Pepsi CEO To Step Down; New York-Uber Showdown; Zillow Buys Mortgage Lender

by 3 months ago

The Water Coolest

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THE HEADLINES

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NOO CEO

Indra Nooyi will step down after 12 years at the helm of PepsiCo. Ramon Laguarta, a Pepsi lifer, will take over the role. Unlike most C-Suite departures in the shadow of the #metoo movement, Nooyi is stepping down on her own terms, claiming simply that she’d like to do something else with her life … plus she really, really misses drinking Coke.

Her tenure hasn’t been without its share of tumult, including a global recession, an activist takeover attempt and changing American tastes. That said, revenue increased 81% during her tenure and total shareholder return was 149% during her reign. Coca-Cola’s TSR was 197% over the same timeframe, but who’s counting?

The departure raises questions about the future of the company, especially, will it spin off its snack division as has been widely speculated.

Nooyi’s departure leaves the S&P 500 with only 24 female CEOs. If that number feels very “circa-Mad-Men,” that’s because it is. The percentage of female leaders in the S&P 500 has been roughly stagnant for the past decade.

Water Cooler Talking Point: “Pepsi can continue to dabble in products they know nothing about like kombucha … orrr they could just convince Coke to sell them the rights to Surge. Because after all, ‘Life’s a scream.'”

 

CAP THAT A**

In an unprecedented move, the New York City Council is set to approve a one-year cap on new licenses for ride-hailing services. Supporters are hoping the move will reduce city congestion, and establish a better wage for drivers.

Taxi turf wars (which should probably be a show on Discovery HD) have been brewing thanks to the Uber’s of the world taking yellow cabbie’s market share. Some drivers who took out loans to purchase medallions (allowing them to operate the cab) have even reportedly taken their own lives.

Things aren’t much better for “app” drivers either, with their average hourly wage hovering around $17.22 according to a study performed by the city. The bill’s establishment of a pay floor will require the companies to make up any difference between a driver’s actual earning and the minimum.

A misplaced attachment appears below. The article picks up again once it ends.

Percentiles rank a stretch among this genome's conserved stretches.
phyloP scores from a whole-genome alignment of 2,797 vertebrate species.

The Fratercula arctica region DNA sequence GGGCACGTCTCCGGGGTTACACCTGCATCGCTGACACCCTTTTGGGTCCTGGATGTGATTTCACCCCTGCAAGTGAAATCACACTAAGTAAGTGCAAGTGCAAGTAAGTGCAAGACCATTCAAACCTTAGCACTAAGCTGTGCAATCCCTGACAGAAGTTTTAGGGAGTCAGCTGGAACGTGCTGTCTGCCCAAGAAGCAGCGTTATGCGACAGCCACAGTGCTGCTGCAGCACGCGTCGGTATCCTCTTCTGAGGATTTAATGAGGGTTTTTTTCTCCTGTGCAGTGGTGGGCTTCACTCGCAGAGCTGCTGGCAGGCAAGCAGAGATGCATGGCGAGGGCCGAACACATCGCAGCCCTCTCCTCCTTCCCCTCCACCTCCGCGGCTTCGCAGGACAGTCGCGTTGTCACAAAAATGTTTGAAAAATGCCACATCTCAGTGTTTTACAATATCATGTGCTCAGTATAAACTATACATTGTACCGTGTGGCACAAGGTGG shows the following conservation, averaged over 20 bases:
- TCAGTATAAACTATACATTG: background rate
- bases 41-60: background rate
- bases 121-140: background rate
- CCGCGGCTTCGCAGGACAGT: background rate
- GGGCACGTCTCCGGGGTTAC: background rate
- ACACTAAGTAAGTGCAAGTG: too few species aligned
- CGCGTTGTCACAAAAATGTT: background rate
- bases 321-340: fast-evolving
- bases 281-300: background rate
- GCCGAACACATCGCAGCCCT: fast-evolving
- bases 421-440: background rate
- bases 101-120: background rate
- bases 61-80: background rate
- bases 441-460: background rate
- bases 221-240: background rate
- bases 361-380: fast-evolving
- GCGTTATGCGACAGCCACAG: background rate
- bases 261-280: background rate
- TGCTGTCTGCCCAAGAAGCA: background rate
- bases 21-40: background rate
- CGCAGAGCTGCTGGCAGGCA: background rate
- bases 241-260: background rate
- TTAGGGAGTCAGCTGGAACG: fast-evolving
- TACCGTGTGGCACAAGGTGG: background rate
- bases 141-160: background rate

Water Cooler Talking Point: “From a human side, this makes sense. From a business side, it may set a precedent that forces ride-hailing service’s costs up. Don’t worry, they will pass it right on to us …”

 

GOOD NEWS AND BAD NEWS

zillow logo

 

Zillow is getting into the mortgage lending business, but it’s not all well-manicured yards and white picket fences over at the online home sale’s site. The company announced it will be acquiring Mortgage Lenders of America, giving Zillow a foot in the door when it comes to originating mortgages.

The announcement coincided with news that Zillow had once again missed quarterly estimates, sending its shares into a 16% tailspin in extended trading hours.

This isn’t the first time that Zillow stocks have dropped with news of a new venture. In April, after the company announced that they would be buying and selling homes directly to users, shares dipped around 9%.

Water Cooler Talking Point: “This is so millennial it hurts. We’ve gotten so lazy that we can’t even navigate from Zillow to Rocket Mortgage when we actually decide to stop living in our parent’s basements.”

 


IN OTHER NEWS

 

  • Facebook is going all “I’ll show you mine if you show me yours.” The embroiled social media outlet has asked major financial institutions to share banking data with the firm in hopes that it can integrate the information into new products such as allowing users to check account balances in-app. Now you can show the entire world how much of a peasant you are with the click of a share button.
  • GoodRx, a health “tech” startup best known for its Rx discount card, has raised an undisclosed sum that allegedly values it at a healthy $2.8B. PE firm Silver Lake led the round.
  • GM is DTE. The automaker plans to offer a new type of “direct to employee” health care option in Michigan for some 24k of its employees. GM employees will have access to, ironically enough, the massive Henry Ford health care system.
  • Shares of SeaWorld had their best day in close to five years on news that attendance was up and that the home of Shamu was close to settling an SEC investigation stemming from having misled investors about the impact of the Blackfish documentary. The spike in attendance was due in large part to a free beer promotion. When has that ever gone wrong?

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